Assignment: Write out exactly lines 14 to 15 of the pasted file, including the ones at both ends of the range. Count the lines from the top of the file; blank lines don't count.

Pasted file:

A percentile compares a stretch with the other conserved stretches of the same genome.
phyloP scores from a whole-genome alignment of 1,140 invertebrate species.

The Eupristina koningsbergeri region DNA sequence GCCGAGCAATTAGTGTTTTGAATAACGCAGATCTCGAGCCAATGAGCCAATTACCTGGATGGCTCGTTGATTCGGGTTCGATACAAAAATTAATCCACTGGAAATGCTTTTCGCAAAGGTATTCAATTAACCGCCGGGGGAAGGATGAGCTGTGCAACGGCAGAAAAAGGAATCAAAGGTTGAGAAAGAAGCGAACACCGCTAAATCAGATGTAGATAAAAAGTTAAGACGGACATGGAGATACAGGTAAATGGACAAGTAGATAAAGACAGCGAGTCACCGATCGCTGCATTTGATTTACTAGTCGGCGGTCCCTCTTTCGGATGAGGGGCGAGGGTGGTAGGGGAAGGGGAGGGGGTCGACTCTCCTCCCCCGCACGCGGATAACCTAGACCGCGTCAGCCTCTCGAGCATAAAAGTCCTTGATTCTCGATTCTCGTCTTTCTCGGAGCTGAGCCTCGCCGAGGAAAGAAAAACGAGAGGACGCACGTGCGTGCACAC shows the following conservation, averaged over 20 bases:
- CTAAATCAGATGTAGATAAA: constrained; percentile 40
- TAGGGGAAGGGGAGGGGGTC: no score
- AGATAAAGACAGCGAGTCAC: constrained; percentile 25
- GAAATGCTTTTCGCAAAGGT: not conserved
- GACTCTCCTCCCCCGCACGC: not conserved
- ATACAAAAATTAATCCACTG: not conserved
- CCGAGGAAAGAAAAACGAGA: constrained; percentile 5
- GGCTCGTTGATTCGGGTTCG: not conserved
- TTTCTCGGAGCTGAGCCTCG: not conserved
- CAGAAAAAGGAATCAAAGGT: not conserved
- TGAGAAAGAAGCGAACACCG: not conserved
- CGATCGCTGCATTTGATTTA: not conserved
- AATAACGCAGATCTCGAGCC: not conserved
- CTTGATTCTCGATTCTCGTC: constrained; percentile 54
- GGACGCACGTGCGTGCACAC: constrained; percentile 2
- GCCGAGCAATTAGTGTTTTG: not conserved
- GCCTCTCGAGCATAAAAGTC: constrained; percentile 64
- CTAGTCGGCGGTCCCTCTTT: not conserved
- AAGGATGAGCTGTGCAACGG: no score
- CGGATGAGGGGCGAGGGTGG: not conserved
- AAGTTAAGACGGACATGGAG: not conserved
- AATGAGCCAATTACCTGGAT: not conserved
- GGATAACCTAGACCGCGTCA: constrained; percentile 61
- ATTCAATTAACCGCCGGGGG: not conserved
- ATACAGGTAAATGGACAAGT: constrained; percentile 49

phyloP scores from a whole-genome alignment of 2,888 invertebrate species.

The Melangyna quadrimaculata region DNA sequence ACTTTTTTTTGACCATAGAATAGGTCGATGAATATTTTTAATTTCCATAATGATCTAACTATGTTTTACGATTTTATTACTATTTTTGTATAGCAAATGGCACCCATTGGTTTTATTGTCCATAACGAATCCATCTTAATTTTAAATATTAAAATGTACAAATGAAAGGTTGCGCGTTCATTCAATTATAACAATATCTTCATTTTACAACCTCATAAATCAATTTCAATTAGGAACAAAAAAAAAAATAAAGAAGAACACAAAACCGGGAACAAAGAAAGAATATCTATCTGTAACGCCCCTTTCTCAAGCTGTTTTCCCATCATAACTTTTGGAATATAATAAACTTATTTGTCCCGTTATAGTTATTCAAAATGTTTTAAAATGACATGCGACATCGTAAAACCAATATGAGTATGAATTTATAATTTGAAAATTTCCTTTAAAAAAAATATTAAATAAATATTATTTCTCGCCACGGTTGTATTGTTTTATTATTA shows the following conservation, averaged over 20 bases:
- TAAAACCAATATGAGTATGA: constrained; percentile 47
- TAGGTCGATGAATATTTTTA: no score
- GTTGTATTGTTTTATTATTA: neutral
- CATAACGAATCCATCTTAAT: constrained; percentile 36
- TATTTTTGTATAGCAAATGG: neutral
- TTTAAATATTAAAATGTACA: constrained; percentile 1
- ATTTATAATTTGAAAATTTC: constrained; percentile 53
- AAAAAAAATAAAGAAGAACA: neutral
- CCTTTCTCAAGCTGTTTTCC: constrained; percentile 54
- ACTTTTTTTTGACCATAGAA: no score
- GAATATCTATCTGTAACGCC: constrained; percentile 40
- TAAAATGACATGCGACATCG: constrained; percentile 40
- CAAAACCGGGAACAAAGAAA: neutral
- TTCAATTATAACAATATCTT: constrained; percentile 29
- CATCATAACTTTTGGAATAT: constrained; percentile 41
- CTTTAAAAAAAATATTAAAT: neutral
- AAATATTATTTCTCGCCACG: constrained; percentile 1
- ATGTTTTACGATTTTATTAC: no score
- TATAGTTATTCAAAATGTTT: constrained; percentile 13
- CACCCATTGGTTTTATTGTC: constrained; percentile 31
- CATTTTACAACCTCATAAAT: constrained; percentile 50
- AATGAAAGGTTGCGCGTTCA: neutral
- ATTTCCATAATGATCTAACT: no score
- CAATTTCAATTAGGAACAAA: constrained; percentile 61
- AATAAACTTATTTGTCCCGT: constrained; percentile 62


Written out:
- TGAGAAAGAAGCGAACACCG: not conserved
- CGATCGCTGCATTTGATTTA: not conserved